We are now also beginning to better understand how nutritional status mediates an animal’s response to parasites. Cornet et al. infected canaries with Plasmodium parasites and then allocated them to control or supplemented diets. They then transferred parasites from these two environments (employing a factorial design) to new hosts reared on control or supplemented diets. They found that parasites from control hosts performed better in their subsequent hosts, and were more virulent. Using a somewhat similar approach, Lalubin et al. looked at how the nutritional status of mosquitos infected with Plasmodium affected fecundity and survival. They found that mosquitos infected with Plasmodium had lower starvation resistance, but only under low nutritional conditions. However, they observed no interactive effect of nutritional history and Plasmodium infection on fecundity. It is well established that animals challenged with pathogens and parasites can self-medicate, usually through consuming toxins or secondary metabolites. However, Povey et al. show that food nutrient content has important consequences for caterpillars following a viral challenge. In particular, caterpillars restricted to diets rich in protein but low in digestible carbohydrates show an increased probability of survival. Furthermore, caterpillars challenged with a virus modify their nutrient regulation. Compared to controls, virally challenged caterpillars self-select a diet rich in protein and low in carbohydrates. They do this by reducing their intake of carbohydrates, and in general eating less food.
Finally, on a larger scale, nutrition can impact communities and ecosystems. Johnson et al. show that a root-feeding weevil changes the nutritional composition of the plant they are feeding on in such a way that it significantly benefits phloem-feeding aphids on the same plant, but feeding above-ground. In contrast, there was a significant drop in the population of an above ground leaf-feeder (sawfly larvae). Phosphorus content dropped in above ground vegetative tissues, which may affect the leaf-feeders. Changes in phloem nutrient profiles were not measured but increased aphid densities could have been tied to reallocation of nutrients as a function of root damage. Ultimately the increase in aphid numbers attracted predators. Thus root damage by weevils had both bottom-up and top-down effects. At the ecosystem level, Mischler et al. show how a trematode parasite in aquatic snails can impact nutrient excretion. They speculate that parasites might be playing a wide-spread but currently underappreciated role in nutrient cycling, especially in ecosystems where parasite and host abundance is high.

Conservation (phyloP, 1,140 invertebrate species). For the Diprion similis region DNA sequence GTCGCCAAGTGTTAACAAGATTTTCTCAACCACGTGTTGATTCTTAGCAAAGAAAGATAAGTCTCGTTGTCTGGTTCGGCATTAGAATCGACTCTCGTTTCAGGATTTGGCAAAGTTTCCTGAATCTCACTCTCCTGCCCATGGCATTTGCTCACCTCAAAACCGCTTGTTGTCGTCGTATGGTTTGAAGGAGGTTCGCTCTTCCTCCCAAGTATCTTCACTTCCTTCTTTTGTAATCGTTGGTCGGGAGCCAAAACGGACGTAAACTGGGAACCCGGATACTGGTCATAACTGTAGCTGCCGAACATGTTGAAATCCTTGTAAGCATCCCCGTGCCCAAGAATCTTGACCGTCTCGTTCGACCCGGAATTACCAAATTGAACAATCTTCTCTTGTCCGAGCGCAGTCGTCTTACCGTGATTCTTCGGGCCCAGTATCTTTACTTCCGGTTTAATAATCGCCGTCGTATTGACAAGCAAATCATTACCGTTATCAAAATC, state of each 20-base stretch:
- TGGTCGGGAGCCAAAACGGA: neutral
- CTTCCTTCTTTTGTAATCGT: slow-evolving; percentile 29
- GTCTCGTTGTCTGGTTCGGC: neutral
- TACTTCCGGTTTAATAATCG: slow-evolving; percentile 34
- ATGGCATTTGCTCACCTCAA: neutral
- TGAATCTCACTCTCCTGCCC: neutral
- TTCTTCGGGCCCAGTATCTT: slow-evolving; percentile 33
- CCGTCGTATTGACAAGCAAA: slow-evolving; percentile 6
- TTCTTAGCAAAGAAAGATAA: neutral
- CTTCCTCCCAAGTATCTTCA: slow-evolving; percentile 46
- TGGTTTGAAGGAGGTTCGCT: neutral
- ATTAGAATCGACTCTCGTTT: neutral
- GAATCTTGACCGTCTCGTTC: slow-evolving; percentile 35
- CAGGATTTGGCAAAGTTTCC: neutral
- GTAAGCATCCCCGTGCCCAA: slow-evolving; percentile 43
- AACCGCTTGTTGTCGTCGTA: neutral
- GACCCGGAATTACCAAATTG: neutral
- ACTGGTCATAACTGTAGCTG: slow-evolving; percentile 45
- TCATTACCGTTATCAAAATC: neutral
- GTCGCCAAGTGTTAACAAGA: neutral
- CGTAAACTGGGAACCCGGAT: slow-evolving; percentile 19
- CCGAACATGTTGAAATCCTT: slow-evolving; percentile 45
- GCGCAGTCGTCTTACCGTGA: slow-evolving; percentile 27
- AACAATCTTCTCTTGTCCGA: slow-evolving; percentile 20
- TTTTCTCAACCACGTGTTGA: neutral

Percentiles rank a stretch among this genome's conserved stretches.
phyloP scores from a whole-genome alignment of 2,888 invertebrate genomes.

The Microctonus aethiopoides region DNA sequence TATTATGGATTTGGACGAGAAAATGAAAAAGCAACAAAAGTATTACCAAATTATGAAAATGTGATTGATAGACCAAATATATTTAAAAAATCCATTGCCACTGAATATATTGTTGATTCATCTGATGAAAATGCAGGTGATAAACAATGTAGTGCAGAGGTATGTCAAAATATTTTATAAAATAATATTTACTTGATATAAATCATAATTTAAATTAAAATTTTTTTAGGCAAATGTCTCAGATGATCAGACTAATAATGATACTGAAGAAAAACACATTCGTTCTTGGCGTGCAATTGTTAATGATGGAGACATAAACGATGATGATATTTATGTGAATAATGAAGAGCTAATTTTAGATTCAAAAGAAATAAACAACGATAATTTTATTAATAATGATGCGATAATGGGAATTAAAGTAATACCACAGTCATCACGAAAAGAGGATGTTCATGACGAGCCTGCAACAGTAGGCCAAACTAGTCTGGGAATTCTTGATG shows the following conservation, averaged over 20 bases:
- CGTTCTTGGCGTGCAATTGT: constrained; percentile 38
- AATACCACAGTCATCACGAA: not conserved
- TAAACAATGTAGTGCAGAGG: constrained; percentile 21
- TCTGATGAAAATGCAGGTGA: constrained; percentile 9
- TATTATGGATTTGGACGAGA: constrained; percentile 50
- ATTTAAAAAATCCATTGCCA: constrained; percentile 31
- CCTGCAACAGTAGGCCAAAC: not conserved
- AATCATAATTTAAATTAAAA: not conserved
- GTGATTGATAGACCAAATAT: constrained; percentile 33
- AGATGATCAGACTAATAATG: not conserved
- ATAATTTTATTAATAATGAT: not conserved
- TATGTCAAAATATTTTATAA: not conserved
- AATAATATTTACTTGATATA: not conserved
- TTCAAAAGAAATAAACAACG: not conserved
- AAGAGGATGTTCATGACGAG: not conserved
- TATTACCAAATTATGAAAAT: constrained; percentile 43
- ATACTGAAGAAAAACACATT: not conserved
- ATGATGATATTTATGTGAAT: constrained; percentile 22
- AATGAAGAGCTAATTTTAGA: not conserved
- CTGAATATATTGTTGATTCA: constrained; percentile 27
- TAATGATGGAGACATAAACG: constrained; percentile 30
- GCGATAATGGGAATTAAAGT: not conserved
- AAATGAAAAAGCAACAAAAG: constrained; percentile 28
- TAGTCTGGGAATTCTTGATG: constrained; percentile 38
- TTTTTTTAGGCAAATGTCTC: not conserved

The future of nutritional ecology has much more to offer. In particular, new technological approaches will allow researchers interested in nutritional ecology to explore and understand the important nutritional contributions microbes provide. It is an exciting time to be thinking about nutritional ecology. As the current highlighted paper show, the Journal of Animal Ecology is positioned to be a leader publishing on this topic.
Spencer Behmer Associate Editor,
Journal of Animal Ecology
Pollen mixing in pollen generalist solitary bees: a possible strategy to complement or mitigate
Michael Eckhardt, Mare Haider, Silvia Dorn and Andreas Müller
The effect of fire on habitat selection of mammalian herbivores: the role of body size and vegetation characteristics
Stephanie L. Eby, T. Michael Anderson, Emilian P. Mayemba and Mark E. Ritchie
Ecological implications of reduced forage quality on growth and survival of sympatric geese
Samantha E. Richman, James O. Leafloor, William H. Karasov and Scott R. McWilliams
Nitrogen and amino acids in nectar modify food selection of nectarivorous bats
Nelly Rodríguez-Peña, Kathryn E. Stoner, Jorge Ayala-Berdon, Cesar M. Flores-Ortiz, Angel Duran and Jorge E. Schondube
Fat provisioning in winter impairs egg production during the following spring: a landscape‐scale study of blue tits
Kate E. Plummer, Stuart Bearhop, David I. Leech, Dan E. Chamberlain and Jonathan D. Blount
Hot tadpoles from cold environments need more nutrients - life history and stoichiometry reflects latitudinal adaptation
Antonia Liess, Owen Rowe, Junwen Guo, Gustaf Thomsson and Martin I. Lind
Impact of host nutritional status on infection dynamics and parasite virulence in a bird‐malaria system
Stéphane Cornet, Coraline Bichet, Stephen Larcombe, Bruno Faivre and Gabriele Sorci
Natural malaria infection reduces starvation resistance of nutritionally stressed mosquitoes
Fabrice Lalubin, Aline Delédevant, Olivier Glaizot and Philippe Christe
Dynamics of macronutrient self‐medication and illness‐induced anorexia in virally infected insects
Sonia Povey, Sheena C. Cotter, Stephen J. Simpson and Kenneth Wilson
Downstairs drivers ‐ root herbivores shape communities of above‐ground herbivores and natural enemies via changes in plant nutrients
Scott N. Johnson, Carolyn Mitchell, James W. McNicol, Jacqueline Thompson and Alison J. Karley
Parasite infection alters nitrogen cycling at the ecosystem scale
John Mischler, Pieter T.J. Johnson, Valerie J. McKenzie and Alan R. Townsend